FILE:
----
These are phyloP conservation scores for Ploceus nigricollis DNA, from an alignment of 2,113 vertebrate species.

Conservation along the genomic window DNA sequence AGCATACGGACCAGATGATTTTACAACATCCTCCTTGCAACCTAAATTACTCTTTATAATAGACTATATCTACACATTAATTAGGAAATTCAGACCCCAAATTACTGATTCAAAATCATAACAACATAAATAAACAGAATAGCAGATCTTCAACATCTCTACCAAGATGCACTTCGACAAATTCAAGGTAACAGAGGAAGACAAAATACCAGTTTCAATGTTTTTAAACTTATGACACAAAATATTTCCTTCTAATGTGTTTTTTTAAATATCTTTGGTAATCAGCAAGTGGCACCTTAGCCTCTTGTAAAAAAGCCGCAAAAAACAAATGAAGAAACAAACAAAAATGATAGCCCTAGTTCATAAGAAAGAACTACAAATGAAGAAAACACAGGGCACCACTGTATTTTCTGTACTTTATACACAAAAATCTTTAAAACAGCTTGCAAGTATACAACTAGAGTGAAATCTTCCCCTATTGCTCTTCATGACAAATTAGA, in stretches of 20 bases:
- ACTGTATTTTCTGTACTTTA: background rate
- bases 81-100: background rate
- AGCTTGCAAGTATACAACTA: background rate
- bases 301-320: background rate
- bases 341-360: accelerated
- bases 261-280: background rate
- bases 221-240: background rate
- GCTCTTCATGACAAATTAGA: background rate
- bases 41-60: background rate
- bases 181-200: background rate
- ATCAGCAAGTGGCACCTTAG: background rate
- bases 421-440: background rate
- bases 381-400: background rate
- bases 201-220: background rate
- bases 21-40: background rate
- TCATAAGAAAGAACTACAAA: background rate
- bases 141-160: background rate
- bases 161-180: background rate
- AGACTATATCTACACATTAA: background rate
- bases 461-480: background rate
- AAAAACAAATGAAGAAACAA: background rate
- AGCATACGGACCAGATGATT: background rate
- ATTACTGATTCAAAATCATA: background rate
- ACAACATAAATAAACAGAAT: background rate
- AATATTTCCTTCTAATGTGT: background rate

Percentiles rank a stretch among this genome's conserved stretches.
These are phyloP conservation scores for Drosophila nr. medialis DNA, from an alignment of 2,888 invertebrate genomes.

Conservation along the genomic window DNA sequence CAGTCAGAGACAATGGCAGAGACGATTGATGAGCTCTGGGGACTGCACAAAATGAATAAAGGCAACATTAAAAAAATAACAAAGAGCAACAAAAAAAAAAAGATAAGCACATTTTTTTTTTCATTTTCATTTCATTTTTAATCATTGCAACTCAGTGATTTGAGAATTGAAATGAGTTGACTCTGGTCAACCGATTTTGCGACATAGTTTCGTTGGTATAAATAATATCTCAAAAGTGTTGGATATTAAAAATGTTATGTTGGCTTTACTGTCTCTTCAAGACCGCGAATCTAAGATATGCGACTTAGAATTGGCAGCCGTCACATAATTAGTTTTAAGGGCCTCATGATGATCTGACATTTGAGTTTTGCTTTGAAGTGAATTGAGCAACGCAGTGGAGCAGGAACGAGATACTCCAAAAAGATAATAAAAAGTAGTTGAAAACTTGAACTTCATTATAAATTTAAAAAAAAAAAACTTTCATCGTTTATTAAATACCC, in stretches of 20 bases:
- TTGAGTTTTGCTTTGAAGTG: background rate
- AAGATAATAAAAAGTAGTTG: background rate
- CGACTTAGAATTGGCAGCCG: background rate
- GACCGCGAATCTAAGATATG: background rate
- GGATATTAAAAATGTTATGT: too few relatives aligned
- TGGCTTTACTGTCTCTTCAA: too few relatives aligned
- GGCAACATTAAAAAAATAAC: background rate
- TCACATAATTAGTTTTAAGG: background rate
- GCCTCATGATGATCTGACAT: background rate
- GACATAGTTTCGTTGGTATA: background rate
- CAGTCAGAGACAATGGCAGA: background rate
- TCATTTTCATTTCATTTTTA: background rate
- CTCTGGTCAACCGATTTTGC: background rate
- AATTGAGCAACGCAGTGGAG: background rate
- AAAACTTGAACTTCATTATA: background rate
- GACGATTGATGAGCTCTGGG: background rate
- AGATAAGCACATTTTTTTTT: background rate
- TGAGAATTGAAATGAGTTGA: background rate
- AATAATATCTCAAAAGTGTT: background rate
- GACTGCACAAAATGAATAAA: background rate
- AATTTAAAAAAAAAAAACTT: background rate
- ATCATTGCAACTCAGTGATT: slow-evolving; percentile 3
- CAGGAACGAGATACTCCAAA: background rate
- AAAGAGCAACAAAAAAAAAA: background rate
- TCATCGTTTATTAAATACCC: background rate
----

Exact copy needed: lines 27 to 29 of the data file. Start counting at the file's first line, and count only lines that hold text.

- AATATTTCCTTCTAATGTGT: background rate

Percentiles rank a stretch among this genome's conserved stretches.
These are phyloP conservation scores for Drosophila nr. medialis DNA, from an alignment of 2,888 invertebrate genomes.